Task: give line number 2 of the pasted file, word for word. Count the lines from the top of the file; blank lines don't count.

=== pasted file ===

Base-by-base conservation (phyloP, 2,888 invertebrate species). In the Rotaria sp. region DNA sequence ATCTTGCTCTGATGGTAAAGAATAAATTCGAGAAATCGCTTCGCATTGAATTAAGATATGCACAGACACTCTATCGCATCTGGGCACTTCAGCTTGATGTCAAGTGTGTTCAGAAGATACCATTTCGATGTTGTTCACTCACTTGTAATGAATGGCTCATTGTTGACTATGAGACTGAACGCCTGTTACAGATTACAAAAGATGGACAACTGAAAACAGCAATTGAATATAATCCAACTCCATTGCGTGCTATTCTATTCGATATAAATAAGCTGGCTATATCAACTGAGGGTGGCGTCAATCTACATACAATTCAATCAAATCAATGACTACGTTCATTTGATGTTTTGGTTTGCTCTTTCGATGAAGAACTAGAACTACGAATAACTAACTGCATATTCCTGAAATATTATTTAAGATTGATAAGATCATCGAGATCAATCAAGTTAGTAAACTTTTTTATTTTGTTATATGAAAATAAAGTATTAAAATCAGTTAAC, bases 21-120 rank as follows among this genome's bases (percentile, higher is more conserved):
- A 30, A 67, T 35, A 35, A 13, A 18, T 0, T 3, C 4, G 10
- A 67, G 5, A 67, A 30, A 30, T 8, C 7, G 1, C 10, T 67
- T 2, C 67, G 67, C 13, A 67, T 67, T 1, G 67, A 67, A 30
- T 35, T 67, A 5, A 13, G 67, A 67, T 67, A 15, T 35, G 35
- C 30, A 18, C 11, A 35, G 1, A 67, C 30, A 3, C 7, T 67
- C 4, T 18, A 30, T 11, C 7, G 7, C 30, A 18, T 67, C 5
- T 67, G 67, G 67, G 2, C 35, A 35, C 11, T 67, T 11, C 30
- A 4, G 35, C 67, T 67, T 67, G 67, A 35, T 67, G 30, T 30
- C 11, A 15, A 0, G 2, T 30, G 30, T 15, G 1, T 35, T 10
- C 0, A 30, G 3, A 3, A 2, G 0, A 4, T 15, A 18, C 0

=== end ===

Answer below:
- A 30, A 67, T 35, A 35, A 13, A 18, T 0, T 3, C 4, G 10